A regular bus service and rail link is provided to Glasgow.
CalMac’s ferry operations provide transport to Mull and other islands including Coll, Tiree, Colonsay and the outer islands.
Oban Airport in North Connel has flights to Coll, Tiree, Colonsay and Islay but no connecting flights to Glasgow. The airport is mainly used as a refuelling stop for commercial and military planes, helicopters, and private aircraft. In summer, aeroplane flights are provided for tourists.
3.5.6 Amenities of the Area
Local village shops are available in both Connel and Dunbeg. Most other basic shopping requirements can be found in Oban. Those that are not available locally can be purchased in Glasgow, Inverness, Fort William, Stirling or online. Internet speed is reasonable from the Connel Manse.
Badminton, fitness and yoga classes, indoor bowling and country dancing are held in Connel Village Hall and St. Oran’s Church Hall. Other activities, such as the gym, swimming, fitness classes and bowls are held in Oban.
In Oban, clubs include Rotary and Inner Wheel, bridge, golf, bowls, martial arts, rugby, shinty, sailing and photography.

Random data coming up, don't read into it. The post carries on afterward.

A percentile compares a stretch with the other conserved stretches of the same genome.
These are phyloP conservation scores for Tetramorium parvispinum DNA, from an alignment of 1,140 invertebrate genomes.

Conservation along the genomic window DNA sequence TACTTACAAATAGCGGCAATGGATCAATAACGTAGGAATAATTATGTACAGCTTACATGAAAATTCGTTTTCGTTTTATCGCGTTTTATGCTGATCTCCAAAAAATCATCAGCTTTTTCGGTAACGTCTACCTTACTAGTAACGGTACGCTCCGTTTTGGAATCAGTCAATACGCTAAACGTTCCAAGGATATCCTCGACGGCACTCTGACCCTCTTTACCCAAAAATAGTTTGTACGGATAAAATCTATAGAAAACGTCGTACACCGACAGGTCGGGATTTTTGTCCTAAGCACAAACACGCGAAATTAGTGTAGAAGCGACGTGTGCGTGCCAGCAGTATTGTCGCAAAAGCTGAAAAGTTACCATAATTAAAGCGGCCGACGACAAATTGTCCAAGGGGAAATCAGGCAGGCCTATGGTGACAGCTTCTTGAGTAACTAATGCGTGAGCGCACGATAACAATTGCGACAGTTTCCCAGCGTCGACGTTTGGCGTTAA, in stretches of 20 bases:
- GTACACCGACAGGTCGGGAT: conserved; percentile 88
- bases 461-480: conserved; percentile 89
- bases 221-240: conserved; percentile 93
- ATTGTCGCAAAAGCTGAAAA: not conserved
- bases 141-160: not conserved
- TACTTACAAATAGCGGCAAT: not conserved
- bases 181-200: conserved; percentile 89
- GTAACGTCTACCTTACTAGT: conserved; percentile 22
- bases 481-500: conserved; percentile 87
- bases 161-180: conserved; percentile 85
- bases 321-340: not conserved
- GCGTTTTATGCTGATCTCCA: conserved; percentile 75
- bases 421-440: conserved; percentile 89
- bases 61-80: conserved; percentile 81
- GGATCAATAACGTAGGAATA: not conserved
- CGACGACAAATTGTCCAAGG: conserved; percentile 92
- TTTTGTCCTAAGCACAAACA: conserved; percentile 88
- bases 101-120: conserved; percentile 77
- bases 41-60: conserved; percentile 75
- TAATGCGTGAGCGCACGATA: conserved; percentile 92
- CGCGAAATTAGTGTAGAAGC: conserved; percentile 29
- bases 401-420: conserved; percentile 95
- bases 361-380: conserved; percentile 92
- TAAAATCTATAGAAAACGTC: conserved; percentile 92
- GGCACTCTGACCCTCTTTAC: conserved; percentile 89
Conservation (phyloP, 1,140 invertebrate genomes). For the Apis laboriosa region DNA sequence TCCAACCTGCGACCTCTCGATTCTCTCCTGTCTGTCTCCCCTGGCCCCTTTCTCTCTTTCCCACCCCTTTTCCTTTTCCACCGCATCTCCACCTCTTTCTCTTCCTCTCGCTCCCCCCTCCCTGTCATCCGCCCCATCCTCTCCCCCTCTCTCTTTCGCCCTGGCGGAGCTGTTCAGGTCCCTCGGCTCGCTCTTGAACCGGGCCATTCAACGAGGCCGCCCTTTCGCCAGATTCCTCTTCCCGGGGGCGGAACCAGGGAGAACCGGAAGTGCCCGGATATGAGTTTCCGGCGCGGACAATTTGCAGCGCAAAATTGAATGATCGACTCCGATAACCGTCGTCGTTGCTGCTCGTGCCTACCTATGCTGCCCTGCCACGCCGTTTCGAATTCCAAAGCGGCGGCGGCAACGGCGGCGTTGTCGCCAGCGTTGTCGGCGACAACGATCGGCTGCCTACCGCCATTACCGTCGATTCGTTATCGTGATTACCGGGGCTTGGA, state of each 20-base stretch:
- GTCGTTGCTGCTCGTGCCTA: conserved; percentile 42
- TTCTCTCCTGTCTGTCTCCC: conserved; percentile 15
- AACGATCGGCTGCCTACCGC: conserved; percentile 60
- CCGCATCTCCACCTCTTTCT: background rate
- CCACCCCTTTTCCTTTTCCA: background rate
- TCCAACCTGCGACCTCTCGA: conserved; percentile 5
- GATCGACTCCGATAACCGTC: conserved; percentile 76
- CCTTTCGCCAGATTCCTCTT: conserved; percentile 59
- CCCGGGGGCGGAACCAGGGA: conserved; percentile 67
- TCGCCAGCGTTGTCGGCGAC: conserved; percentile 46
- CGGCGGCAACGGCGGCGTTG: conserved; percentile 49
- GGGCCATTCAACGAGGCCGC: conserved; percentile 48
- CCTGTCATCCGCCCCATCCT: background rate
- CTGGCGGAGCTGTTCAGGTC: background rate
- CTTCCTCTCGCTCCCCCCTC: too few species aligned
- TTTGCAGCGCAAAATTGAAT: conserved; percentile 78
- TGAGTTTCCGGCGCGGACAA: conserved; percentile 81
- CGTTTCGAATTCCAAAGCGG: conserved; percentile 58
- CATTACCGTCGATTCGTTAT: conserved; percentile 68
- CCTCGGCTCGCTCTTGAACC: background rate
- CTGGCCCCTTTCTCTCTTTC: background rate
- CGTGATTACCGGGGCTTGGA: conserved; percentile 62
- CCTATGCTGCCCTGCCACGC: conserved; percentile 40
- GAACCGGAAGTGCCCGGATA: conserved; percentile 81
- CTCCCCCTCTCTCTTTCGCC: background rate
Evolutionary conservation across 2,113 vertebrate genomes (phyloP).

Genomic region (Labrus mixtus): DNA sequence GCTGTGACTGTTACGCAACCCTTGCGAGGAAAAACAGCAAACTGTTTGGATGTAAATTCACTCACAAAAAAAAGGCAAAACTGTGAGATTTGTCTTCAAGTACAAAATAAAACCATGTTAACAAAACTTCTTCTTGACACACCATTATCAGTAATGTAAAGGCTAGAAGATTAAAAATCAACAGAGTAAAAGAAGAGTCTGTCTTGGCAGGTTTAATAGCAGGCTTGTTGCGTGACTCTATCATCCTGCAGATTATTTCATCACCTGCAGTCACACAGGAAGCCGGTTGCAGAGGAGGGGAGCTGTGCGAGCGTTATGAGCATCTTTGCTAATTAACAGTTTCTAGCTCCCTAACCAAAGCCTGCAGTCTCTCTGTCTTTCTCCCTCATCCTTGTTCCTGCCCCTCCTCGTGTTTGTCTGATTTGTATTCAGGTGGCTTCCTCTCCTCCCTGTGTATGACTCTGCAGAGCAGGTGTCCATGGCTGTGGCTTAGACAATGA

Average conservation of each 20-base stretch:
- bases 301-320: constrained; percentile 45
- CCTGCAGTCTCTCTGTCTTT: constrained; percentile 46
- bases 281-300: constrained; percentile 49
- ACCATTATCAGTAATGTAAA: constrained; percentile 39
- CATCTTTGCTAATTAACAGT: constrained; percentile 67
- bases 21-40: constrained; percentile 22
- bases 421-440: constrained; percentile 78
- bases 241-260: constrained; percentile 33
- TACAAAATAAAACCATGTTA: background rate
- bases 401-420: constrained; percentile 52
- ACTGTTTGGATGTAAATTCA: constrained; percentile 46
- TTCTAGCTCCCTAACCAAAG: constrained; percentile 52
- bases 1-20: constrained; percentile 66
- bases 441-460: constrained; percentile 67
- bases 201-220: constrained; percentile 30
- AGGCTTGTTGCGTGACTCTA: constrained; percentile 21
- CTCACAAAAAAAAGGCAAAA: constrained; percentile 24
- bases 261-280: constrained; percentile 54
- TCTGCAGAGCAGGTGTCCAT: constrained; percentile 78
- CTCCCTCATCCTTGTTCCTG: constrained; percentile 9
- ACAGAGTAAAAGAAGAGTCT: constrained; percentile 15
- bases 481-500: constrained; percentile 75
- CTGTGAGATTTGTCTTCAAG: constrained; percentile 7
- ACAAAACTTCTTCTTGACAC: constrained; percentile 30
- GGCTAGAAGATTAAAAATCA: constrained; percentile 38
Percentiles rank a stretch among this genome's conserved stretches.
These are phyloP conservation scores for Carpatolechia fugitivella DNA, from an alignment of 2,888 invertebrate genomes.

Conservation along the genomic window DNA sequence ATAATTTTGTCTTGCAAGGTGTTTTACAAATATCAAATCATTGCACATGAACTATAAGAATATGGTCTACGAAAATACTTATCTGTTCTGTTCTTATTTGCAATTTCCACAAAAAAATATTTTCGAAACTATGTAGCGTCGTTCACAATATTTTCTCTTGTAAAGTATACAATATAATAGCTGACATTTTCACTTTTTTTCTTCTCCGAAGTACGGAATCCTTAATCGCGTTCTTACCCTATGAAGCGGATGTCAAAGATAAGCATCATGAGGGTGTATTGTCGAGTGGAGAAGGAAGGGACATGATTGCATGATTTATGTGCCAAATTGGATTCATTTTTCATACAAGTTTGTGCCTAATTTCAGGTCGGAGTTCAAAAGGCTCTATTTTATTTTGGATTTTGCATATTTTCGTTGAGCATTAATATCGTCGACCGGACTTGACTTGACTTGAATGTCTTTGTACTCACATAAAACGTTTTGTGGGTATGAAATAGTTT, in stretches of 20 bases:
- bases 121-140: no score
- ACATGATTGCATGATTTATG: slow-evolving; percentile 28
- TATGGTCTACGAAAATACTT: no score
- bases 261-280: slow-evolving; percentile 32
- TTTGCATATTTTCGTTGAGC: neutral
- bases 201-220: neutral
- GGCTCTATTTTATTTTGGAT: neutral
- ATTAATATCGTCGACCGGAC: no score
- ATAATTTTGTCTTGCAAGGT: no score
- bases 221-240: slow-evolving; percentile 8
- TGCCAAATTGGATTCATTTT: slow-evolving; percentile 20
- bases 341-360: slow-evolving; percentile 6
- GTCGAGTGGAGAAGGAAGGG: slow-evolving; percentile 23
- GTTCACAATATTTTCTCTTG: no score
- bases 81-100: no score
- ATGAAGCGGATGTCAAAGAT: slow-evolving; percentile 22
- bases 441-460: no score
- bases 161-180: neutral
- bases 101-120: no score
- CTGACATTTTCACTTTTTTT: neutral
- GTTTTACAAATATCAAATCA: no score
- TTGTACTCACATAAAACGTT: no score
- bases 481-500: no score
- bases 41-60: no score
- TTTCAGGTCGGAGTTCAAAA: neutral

Outdoor activities such as rambling, climbing, and skiing are easily accessible from Connel. A range of watersports is available including sailing (dinghy and larger boats), kayaking, diving, and waterskiing. Wildlife watching of both birds and marine life is popular.
Many tourist attractions are available in the area. In Dunbeg, the historic Dunstaffnage Castle with its ruined chapel is popular. Oban has two museums.
Around the area, there are numerous locations of interest including St. Conan’s Church, Castle Stalker, the ancient Kilmartin area with its church, standing stones, ancient grave-stones and museum.
Within easy reach, for a day out, are Ben Nevis, Glencoe, Mull, and the Caledonian and Crinan Canals.